Challenges in Hospice Care for Terminal Anorexia Patients

Hospice providers navigate various challenges when addressing unmet needs and goals of care among patients with severe enduring anorexia nervosa.

Also referred to as terminal anorexia, the diagnosis and care for this condition can be a controversial topic to both define and address, according to Dr. Ingrid Berg, palliative medicine physician at CHI Health, an affiliate of Creighton University Medical Center.

Issues around defining criteria for terminal anorexia can complicate end-of-life experiences among patients and families, Berg said at the American Academy of Hospice and Palliative Medicine (AAHPM) and the Hospice & Palliative Nurses Association (HPNA) Annual Assembly.


“Anorexia nervosa is one of many behavioral conditions that can manifest in a severe and persistent disturbance in eating habits and impacts physical as well as psychosocial realms,” Berg said during the assembly. “They have given a clear expression that they no longer wish to continue disease-oriented treatment … Further treatments would be futile and they want to stop prolonging their lives and accept death as an outcome from that decision. [Some] main concerns are that anorexia is treatable [and] that recovery for patients is unpredictable and patient capacity could be impaired.”

Mortality rates among patients with severe enduring anorexia nervosa are higher than others who have mental disorders. Death rates among terminal anorexia patients were roughly 5x to 16x higher than others, according to research published in the Journal of Eating Disorders.

Additionally, patients with severe enduring anorexia nervosa often have longer inpatient admissions and a history of various medical treatments, the research found.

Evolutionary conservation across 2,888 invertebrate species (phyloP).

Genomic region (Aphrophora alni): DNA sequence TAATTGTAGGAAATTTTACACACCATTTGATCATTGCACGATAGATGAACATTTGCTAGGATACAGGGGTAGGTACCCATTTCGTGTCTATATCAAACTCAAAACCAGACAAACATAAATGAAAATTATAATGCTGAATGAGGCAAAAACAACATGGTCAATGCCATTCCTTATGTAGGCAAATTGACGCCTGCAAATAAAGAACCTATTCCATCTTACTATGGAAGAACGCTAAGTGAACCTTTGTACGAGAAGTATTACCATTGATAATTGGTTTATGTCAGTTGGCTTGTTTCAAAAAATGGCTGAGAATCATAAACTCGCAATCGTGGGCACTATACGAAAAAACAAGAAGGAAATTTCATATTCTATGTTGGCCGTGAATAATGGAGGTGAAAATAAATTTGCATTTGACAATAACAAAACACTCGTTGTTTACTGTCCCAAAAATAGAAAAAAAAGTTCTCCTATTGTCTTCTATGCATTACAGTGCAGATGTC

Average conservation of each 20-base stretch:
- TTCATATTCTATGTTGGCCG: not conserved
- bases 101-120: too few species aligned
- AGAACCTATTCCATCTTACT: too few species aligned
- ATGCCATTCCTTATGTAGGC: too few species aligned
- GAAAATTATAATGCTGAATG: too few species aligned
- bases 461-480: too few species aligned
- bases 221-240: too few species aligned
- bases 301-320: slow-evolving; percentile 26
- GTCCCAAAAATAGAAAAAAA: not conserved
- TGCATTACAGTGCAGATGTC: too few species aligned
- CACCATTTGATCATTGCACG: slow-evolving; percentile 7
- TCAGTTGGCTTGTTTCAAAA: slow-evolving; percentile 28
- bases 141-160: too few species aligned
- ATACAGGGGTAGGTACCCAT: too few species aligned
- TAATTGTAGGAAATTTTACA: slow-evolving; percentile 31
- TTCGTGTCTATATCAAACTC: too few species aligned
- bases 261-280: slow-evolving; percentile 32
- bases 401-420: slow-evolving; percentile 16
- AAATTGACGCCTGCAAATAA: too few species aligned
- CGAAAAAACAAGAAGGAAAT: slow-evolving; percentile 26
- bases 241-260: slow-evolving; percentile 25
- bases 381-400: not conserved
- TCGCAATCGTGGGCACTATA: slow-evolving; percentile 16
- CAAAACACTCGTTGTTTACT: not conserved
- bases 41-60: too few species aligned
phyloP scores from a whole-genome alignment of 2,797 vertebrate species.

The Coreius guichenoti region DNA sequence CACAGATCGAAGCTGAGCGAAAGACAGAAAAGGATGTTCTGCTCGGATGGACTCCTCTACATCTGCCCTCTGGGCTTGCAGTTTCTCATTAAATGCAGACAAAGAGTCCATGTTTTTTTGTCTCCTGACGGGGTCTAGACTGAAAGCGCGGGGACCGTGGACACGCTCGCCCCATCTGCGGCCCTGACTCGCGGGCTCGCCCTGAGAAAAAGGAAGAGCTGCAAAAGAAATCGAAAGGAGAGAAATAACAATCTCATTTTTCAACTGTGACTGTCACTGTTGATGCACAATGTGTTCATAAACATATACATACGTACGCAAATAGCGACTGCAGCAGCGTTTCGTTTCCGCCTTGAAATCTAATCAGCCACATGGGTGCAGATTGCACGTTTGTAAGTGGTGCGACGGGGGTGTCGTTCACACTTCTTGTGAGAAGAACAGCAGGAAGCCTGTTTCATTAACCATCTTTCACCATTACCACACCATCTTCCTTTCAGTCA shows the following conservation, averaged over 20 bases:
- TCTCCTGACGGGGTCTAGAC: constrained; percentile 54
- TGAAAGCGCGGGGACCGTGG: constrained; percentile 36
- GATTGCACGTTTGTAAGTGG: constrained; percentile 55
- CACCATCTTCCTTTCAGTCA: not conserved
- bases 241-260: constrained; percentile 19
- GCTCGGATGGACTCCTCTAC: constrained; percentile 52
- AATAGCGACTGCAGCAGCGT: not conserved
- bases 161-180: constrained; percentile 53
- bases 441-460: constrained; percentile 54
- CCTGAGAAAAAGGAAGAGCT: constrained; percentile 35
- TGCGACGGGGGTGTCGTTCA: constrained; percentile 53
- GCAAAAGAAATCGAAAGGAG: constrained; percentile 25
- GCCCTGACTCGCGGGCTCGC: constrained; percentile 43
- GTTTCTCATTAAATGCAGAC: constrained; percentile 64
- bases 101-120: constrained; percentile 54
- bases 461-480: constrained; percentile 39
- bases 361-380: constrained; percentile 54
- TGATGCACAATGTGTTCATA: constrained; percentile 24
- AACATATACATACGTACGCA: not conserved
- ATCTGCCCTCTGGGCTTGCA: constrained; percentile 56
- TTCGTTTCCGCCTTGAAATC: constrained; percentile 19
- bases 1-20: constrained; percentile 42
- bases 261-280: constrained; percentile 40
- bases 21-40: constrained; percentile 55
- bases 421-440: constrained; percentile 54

Determining hospice eligibility and developing a plan of care for patients with terminal anorexia can be a difficult feat for providers, according to Dr. Lea Brandt, medical director for University of Missouri (MU) Health Care’s clinical ethics consultation services.

Hospice providers also navigate a number of challenges when it comes to the varying laws and ethical considerations involved with patient admission, goals of care and decision making, she indicated.

“Going into ethical considerations and debate, the diagnosis of terminal anorexia is relevant,” Brandt said. “And in that there is this intersection between law and ethics that really influences medical decision making. We do have to take into account this legal framework [for[ how we make decisions within the health care system. The standard of care [is] a variable, but relevant construct when determining what is ethically indicated.

The debate over medical futility is a main hurdle when it comes to patients with eating disorders, Brandt stated. Determining whether terminal anorexia is an acute condition versus a chronic, life-limiting illness resulting in death “becomes extremely difficult,” she said.

The structure of some state laws can present issues when it comes to deeming severe enduring anorexia nervosa as a terminal condition versus treatable, according to Brandt. Determining these patients’ decision making and cognitive capacity can also represent a complicating factor in hospice access, she added.

Additionally, the variances around terminal anorexia nervosa criteria can make it difficult to determine what is medically appropriate, as well as ways to provide goal concordant care, Brandt said.

“The other thing to keep in mind with these cases is that the patient must also be deemed to lack decision making capacity,” Brandt said. “So that is always a primary tenant before we would go to a surrogate decision maker in helping work with the health care team to apply the patient’s values regarding their health care.”

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